After completing this chapter, readers will be able to:
1. Define and describe assisted living facilities, where they fit in the continuum of care, the consumers who use them, and the services they offer.
2. Identify sources of financing for assisted living facilities.
3. Identify and describe regulations affecting assisted living facilities.
4. Identify and discuss ethical issues affecting assisted living facilities.
5. Identify trends affecting assisted living facilities into the coming millennium and describe the impact of those trends.
What is assisted living?
· A long-term residence option that provides resident-centered care in a residential setting, designed for those who need extra help in their day-to-day lives but who do not require the 24-hour skilled nursing care.
· Assisted Living Workgroup (ALW) – a group comprised of more than 50 organizations to work together and make recommendations to ensure high-quality care and services for all assisted living residents.
How Assisted Living Developed
Developed along two tracks:
1. As residential care facilities, known more commonly as boarding homes or boarding care facilities, their services were traditionally provided in small homes caring for one or several seniors.
2. For people who, with a bit of assistance, could live more independently.
Philosophy of Care
· Maximizing dignity, autonomy, independence, privacy, and choice
· Providing a homelike environment
· Accommodating residents’ changing care needs and preferences
· Minimizing the need to move when a resident’s care needs increase
· Involving families and the community
Ownership of Assisted Living Facilities
· Approximately 82 percent were for-profit and the remainder were not-for-profit or were owned by government entities
· Percent of not-for-profit is increasing
· 24-hour supervision;
· Three meals a day plus snacks
· Personal Care Services
· Health Care Services
· Social Services
· Supervision of Persons with Cognitive Disabilities
· Social and Religious Activities
· Exercise and Educational Activities
· Arrangements for Transportation
· Laundry and Linen Service
· Housekeeping and Maintenance
By age and gender:
· Mostly elderly (average age 87)
· Mostly female (74%)
Where they come from:
· Most (about 70 percent) come from home,
· 14 percent from another assisted living residence or retirement community,
· 7% moved from a family residence (such as living with adult children)
· 9 percent from a nursing home
Where they go:
· The most common (59%) destination is to a nursing facility, generally because of loss of functional capacity.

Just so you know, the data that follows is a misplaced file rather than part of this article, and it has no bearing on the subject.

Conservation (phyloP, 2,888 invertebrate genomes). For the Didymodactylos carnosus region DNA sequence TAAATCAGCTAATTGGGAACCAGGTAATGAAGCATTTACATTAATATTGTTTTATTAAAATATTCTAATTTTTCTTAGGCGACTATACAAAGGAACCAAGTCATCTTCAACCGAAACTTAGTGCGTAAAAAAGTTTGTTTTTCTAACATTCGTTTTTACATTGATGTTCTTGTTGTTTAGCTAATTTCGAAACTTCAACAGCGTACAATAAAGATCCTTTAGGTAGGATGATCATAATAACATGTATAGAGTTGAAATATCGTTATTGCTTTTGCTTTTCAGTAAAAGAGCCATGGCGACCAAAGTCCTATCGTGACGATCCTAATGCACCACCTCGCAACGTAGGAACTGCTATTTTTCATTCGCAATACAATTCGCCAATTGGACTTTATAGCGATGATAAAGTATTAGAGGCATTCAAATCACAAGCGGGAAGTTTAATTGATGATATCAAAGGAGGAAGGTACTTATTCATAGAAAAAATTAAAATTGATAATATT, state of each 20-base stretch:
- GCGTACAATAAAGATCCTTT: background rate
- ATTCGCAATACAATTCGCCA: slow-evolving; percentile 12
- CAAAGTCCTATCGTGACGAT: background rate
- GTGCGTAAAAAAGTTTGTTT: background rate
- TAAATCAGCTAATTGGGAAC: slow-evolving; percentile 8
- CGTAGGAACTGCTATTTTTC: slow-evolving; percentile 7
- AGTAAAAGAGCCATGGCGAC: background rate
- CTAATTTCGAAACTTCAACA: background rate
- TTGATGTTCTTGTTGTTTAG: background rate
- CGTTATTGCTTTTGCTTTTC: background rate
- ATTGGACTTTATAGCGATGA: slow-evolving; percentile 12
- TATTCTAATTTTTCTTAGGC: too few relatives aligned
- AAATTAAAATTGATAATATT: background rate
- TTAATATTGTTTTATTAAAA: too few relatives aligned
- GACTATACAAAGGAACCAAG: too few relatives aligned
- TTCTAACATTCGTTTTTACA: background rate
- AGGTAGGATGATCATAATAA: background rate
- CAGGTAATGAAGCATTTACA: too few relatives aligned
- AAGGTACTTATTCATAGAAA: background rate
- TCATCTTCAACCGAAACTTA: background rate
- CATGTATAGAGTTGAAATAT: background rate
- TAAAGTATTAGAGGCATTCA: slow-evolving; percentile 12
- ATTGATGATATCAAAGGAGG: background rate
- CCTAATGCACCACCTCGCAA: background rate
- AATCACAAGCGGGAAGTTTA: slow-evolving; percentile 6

· The second most common (33%) reason for leaving is the death of the resident
· Seeking Care Alternatives – potential residents looking for alternatives to nursing facilities
· Impact on Children – loss of nuclear family impacting care of elderly family members
· Cost-Cutting Efforts – payers are looking for less costly alternatives.
· Regulations affecting residents – there is concern about following the nursing facility model too closely.
· Other regulations – similar to nursing facility regulations.
· Joint Commission
Financing Assisted Living
Costs/Charges – vary widely depending on services provided:
· One all-inclusive rate: 24%
· Ala Carte/fee-for-service: 17%
· Hourly charge or other time fee: 4%
· Tiered pricing for bundled services: 51%
· Private pay – use of an individual’s own funds – remains the largest source of reimbursement for assisted living.
· Medicare does not cover it, although in some cases, there is some coverage under Social Security Supplemental Income (SSI).
· Medicaid is a small, but growing source of reimbursement
Staffing/Human Resource Issues
Nature of the Workforce:
· Fewer nurses and other clinical staff
· Customer Service Focus
· Much less controlled by regulation than in other levels of long-term care, although that is changing in many instances.
· Relatively little training is required
· Generally consists largely of orienting staff to the philosophy of assisted living
· Autonomy and Decision-Making – need to balance the residents’ desire to be independent with the facility’s responsibility to protect them from harm.
· Aging in Place – problem with providing all of the services needed or desired.
Management of Assisted Living
Where ALF administrators come from:
· Licensed nursing facility administrators who have moved from that other kind of long-term care provider
· From outside of the field of long-term care
· From within the field. They are assistant administrators and department heads who are familiar with the setting and the residents, and desire to become top-level administrators
· Regulation of assisted living is still very much a work in progress
· An increasing number of licensing jurisdictions are requiring their licensure
· There is little uniformity in those requirements
Management Challenges & Opportunities:
There are several challenges/opportunities that are either unique to ALFs or play a larger part in their management:
· Developing an Organizational Identity – not nursing care.
· Interacting with Residents – ALF administrators are much more personally involved with the residents than they would be in other types of long-term care.
Significant Trends and Their Impact on Assisted Living
· Movement Toward Agreement – , the field of assisted living has begun to take on more coherence and stability.
· Increased Regulation – regulation is growing, but still inconsistent and not uniform.
· Growth in Coverage by Managed Care and Government – public payers are seeing assisted living as a lower cost alternative to nursing facility care.
· Integration with Other Providers – most providers will find that they can provide better services and prosper financially by joining with other types and levels of long-term care providers in integrated systems.